Telcos and Internet Companies, Bad at Informing People About Their Rights

The world’s telecom and internet behemoths are far from being transparent when it comes to users’ privacy. It’s time for them to improve.
The world’s most powerful telecommunications, internet, and mobile companies are mostly failing at informing consumers about their rights, according to Ranking Digital Rights Corporate Accountability Index

Asian Telcos, the Poorest at Reporting on Anti-corruption

Telecom behemoths drive technology advancement and help to grow the digital economy. But many of them have serious problems with reining in corruption. Asia leads in that category. 

Chang Xiaobing, the chairman of the telco China Telecommunications Corp (China Telecom), came under investigation last December under suspicion of serious disciplinary violations, which in the local legal lingo usually means corruption-related crimes. Mr Chang is the highest-ranking official from the country’s telecom industry to date being investigated for corruption.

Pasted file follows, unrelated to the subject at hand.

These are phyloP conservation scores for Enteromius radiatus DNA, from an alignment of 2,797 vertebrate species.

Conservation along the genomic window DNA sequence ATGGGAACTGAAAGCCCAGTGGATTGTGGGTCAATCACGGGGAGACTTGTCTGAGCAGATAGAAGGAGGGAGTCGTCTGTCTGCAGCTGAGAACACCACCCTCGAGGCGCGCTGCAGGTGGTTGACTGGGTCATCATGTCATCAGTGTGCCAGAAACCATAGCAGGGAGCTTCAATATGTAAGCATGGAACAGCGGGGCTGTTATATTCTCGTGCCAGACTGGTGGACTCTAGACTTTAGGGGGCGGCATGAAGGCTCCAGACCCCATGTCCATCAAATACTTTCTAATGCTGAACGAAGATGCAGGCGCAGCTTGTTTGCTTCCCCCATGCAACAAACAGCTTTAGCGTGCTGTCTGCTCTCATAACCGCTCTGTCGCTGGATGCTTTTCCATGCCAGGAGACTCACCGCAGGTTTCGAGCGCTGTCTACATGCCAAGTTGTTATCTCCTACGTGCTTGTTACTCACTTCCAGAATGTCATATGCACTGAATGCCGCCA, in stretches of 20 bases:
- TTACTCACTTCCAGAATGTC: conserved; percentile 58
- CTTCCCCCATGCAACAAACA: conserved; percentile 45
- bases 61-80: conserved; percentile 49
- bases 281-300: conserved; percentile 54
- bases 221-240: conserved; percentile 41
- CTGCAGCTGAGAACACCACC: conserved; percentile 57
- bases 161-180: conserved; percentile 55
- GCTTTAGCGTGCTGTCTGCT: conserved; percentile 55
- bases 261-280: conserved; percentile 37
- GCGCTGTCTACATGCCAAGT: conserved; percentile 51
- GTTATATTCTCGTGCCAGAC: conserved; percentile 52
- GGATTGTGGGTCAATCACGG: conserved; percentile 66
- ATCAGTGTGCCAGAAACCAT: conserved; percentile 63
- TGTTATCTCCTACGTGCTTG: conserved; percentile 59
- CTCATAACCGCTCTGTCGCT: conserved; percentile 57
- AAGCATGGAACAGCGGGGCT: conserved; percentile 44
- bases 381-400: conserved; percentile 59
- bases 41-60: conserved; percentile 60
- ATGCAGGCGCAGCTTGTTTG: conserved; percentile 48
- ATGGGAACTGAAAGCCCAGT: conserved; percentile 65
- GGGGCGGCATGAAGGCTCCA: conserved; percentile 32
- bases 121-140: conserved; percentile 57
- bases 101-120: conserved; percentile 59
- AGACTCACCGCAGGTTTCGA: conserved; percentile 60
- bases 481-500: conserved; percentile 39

But that was not the first corruption investigation case in the Chinese telecom sector. In November 2014, two top executives from China United Network Communications Group (China Unicom), the second largest telco in China by number of subscribers, came under investigation for a slew of legal violations.

A New Corporate Accountability Index on Digital Rights Reveals: No Winners But Many Losers

Internet and telecommunications companies influence our world significantly, be it our personal interactions or political engagement. A new index has been developed to see how they fare in their general commitment to digital rights, as well as in terms of their practices regarding freedom of expression and privacy.
The Ranking Digital Rights, a project supported an impressive list of funders, research institutes and experts, launched the inaugural Corporate Accountability Index early November. In this first phase, the project has assessed 16 internet and telecommunications companies according to 31 specific indicators.
So who’s doing well?